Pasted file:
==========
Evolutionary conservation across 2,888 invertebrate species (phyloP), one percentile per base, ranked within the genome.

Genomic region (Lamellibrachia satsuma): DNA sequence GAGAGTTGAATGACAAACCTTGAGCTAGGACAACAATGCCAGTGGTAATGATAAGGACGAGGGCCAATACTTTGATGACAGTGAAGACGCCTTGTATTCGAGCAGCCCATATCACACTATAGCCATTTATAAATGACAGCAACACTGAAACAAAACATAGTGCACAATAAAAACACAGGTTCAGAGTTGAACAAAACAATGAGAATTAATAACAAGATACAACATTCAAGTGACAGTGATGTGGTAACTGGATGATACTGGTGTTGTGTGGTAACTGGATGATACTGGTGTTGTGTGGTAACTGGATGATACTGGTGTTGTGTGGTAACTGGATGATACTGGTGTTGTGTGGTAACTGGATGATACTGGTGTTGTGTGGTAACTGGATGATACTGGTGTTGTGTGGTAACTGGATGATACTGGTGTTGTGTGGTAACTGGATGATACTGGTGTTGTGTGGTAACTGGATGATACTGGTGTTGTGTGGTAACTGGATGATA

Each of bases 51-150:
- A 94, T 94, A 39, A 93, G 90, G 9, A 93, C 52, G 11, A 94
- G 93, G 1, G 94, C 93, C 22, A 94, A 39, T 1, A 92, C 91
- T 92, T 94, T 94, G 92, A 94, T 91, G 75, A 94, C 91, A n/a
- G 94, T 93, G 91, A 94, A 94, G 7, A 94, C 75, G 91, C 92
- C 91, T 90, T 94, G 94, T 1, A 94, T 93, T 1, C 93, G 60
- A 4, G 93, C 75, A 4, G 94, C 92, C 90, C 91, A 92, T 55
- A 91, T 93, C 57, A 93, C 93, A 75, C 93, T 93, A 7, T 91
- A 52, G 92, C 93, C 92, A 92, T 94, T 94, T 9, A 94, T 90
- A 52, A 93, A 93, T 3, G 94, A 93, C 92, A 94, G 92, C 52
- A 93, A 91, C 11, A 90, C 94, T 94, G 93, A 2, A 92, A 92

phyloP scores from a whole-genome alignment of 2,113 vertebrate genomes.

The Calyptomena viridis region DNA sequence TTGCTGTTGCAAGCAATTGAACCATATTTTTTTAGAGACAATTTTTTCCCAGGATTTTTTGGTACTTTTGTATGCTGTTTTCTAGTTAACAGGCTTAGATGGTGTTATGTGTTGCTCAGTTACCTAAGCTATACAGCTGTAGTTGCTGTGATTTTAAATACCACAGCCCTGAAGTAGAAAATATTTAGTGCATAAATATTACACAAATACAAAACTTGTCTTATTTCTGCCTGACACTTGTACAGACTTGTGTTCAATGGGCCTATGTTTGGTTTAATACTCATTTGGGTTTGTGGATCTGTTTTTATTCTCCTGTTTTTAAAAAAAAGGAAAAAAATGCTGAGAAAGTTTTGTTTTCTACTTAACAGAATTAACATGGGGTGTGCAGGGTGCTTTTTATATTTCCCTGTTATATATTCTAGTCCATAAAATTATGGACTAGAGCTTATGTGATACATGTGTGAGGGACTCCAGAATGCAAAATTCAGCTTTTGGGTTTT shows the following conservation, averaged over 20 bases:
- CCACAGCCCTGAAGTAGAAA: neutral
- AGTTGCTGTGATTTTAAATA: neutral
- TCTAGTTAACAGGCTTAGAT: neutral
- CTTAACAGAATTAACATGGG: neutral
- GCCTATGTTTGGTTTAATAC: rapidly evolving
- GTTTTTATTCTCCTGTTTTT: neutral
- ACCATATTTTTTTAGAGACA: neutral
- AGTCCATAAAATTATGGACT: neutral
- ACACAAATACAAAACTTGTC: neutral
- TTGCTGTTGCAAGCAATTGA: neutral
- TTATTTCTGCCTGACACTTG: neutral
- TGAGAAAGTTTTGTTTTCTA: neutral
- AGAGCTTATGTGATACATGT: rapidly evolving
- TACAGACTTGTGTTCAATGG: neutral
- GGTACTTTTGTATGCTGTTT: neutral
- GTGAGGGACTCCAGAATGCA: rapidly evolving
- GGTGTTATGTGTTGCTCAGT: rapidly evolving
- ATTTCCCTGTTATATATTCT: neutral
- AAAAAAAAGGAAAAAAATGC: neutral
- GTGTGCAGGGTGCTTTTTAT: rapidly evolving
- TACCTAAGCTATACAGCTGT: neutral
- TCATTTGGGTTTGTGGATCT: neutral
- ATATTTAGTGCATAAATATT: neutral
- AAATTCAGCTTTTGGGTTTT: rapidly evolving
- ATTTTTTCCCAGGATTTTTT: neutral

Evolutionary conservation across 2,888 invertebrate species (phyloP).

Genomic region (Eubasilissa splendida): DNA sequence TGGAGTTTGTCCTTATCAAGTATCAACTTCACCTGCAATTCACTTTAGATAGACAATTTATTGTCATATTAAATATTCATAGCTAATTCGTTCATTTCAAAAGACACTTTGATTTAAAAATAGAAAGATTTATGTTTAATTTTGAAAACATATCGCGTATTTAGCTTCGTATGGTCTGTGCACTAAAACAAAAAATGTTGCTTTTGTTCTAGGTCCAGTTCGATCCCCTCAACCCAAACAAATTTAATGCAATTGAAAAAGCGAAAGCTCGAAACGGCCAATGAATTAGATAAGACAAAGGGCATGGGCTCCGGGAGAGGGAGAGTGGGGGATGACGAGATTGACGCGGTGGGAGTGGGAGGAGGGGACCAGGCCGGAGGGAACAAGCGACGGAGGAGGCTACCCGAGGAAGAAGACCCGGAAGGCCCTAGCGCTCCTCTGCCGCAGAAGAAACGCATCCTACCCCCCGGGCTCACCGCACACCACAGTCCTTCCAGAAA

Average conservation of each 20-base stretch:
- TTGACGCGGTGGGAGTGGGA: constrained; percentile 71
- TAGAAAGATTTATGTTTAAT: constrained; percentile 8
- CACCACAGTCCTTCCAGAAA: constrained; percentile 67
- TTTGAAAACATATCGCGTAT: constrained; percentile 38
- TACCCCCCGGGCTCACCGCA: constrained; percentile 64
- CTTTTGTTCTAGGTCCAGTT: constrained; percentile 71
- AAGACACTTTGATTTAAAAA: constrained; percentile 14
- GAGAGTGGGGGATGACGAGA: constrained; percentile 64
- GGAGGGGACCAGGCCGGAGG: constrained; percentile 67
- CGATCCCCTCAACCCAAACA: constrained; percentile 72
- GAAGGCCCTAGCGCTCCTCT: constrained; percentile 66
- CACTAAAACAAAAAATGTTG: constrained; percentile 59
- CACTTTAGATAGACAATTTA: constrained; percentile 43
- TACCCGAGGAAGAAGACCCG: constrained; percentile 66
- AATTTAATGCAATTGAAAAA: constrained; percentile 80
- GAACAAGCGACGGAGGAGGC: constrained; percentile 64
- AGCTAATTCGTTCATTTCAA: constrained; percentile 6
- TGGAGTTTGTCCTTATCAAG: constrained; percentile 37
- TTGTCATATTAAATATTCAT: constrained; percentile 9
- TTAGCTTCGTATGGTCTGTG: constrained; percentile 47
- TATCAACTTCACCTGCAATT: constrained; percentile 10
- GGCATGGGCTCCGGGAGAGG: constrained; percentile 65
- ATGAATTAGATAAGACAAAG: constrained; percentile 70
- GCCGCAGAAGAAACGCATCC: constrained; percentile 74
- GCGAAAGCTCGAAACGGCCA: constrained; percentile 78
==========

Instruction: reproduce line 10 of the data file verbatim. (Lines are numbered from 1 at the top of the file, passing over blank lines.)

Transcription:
- A 91, T 93, C 57, A 93, C 93, A 75, C 93, T 93, A 7, T 91